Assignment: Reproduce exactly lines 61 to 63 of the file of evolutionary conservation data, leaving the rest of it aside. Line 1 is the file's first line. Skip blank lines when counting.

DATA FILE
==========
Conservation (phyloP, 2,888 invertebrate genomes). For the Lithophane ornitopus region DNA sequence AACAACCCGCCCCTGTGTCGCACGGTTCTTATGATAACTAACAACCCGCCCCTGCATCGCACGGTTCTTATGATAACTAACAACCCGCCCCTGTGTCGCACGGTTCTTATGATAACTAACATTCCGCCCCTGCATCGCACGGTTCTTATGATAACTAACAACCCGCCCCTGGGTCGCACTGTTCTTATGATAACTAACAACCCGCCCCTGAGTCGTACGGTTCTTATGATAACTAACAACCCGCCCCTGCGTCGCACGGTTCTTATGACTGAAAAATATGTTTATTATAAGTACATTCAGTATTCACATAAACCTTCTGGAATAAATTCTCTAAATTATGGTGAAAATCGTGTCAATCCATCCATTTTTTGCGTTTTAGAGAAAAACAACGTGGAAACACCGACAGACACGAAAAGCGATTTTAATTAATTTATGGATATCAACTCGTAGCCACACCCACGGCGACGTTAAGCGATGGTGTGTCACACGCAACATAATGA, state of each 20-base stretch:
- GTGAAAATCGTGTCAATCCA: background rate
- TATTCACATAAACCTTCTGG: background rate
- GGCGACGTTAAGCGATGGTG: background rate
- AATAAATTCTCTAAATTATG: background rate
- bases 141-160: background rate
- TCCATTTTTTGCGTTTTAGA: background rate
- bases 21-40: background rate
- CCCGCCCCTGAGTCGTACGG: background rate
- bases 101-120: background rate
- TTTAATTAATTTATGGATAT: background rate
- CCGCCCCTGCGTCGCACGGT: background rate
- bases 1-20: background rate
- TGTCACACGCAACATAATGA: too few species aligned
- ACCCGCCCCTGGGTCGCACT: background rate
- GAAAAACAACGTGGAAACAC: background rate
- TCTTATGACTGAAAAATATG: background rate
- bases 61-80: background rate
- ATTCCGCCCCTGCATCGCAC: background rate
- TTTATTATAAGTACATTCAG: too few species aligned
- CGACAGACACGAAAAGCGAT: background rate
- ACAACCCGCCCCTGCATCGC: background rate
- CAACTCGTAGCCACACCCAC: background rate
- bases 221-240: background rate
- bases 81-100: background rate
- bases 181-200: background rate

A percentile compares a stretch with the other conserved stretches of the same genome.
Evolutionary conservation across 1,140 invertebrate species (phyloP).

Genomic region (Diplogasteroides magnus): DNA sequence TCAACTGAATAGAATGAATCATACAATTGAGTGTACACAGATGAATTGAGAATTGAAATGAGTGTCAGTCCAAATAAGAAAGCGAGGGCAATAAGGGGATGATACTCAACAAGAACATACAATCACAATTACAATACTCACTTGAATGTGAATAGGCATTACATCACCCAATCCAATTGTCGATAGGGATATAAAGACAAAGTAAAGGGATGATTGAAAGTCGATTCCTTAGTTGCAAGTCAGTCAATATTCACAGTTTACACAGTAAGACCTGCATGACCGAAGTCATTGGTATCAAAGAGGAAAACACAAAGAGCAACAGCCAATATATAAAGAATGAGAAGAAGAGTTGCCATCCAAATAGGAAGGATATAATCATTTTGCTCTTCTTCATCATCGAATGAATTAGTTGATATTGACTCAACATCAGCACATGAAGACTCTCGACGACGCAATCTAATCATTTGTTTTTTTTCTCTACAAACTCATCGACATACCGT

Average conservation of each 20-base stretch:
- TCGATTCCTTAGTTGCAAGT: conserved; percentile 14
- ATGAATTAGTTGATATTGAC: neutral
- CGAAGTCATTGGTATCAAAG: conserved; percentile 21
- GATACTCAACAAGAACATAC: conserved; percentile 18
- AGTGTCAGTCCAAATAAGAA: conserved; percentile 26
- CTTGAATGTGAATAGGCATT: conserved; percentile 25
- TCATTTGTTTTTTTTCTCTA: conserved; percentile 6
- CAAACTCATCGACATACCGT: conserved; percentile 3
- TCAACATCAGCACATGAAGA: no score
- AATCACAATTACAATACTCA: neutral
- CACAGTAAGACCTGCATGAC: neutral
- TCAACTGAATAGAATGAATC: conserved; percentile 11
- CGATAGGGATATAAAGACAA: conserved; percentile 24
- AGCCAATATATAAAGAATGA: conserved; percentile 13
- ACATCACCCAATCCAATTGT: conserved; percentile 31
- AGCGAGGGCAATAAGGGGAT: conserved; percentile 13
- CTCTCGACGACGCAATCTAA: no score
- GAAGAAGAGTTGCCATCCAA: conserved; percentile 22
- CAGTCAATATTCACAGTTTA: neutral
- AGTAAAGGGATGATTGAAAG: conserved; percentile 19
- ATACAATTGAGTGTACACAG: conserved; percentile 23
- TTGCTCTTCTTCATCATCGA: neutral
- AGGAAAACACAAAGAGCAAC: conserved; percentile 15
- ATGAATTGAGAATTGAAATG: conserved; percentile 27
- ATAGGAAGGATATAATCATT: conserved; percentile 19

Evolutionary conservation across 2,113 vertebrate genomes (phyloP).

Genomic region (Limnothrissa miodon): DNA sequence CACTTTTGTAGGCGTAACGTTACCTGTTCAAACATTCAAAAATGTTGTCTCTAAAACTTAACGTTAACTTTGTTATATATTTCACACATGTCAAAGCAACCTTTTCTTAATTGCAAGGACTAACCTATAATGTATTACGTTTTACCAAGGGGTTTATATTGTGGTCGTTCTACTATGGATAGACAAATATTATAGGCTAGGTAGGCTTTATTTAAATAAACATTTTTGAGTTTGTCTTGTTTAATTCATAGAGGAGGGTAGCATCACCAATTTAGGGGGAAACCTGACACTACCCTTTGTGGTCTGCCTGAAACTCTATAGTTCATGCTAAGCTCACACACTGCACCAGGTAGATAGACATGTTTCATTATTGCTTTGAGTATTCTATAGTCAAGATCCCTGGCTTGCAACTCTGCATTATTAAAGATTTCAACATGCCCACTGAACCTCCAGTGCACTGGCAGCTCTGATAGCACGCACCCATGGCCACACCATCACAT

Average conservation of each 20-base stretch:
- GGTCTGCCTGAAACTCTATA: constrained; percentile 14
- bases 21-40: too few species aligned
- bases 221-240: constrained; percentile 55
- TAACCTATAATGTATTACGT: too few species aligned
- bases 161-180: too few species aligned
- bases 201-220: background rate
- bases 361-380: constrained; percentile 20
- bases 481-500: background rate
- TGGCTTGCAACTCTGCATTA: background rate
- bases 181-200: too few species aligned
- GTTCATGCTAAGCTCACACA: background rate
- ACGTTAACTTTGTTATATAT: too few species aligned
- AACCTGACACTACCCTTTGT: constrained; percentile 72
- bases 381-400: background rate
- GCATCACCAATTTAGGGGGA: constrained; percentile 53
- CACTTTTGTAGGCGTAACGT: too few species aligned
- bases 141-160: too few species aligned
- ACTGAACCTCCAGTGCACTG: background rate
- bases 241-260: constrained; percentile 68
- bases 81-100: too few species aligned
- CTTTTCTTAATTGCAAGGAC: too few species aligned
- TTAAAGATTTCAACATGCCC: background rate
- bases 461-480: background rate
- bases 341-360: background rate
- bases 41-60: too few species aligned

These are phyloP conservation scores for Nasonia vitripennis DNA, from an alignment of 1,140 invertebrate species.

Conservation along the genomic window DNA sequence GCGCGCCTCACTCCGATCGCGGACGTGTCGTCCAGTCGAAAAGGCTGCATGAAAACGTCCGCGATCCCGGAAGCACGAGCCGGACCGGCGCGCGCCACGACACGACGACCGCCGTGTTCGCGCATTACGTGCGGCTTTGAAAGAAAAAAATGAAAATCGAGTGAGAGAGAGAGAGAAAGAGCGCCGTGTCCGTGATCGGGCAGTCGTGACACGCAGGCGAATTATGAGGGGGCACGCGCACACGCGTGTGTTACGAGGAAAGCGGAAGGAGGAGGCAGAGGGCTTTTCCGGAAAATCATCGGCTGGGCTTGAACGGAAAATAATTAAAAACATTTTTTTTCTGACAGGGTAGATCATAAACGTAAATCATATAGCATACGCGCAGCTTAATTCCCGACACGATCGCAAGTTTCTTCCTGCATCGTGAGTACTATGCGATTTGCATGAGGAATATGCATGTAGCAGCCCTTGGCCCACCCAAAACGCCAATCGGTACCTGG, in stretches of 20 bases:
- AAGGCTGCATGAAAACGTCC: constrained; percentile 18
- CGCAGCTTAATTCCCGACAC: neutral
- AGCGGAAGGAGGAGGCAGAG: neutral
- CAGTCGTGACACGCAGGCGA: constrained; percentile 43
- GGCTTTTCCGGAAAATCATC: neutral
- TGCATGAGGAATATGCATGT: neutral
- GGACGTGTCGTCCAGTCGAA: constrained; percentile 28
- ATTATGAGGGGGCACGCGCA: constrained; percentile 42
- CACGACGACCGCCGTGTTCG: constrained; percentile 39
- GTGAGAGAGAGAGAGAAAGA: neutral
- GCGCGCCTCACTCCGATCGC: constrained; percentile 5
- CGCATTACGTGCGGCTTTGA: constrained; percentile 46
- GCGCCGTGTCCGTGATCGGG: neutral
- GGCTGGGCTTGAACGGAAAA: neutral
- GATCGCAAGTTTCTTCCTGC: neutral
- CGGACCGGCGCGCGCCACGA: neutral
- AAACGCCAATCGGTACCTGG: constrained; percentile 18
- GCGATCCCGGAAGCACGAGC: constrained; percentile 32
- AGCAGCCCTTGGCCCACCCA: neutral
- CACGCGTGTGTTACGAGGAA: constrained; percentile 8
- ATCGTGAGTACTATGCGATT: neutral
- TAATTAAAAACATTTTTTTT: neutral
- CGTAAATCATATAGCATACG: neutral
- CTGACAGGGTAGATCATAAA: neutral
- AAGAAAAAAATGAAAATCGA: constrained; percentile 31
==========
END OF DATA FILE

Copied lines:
- bases 221-240: constrained; percentile 55
- TAACCTATAATGTATTACGT: too few species aligned
- bases 161-180: too few species aligned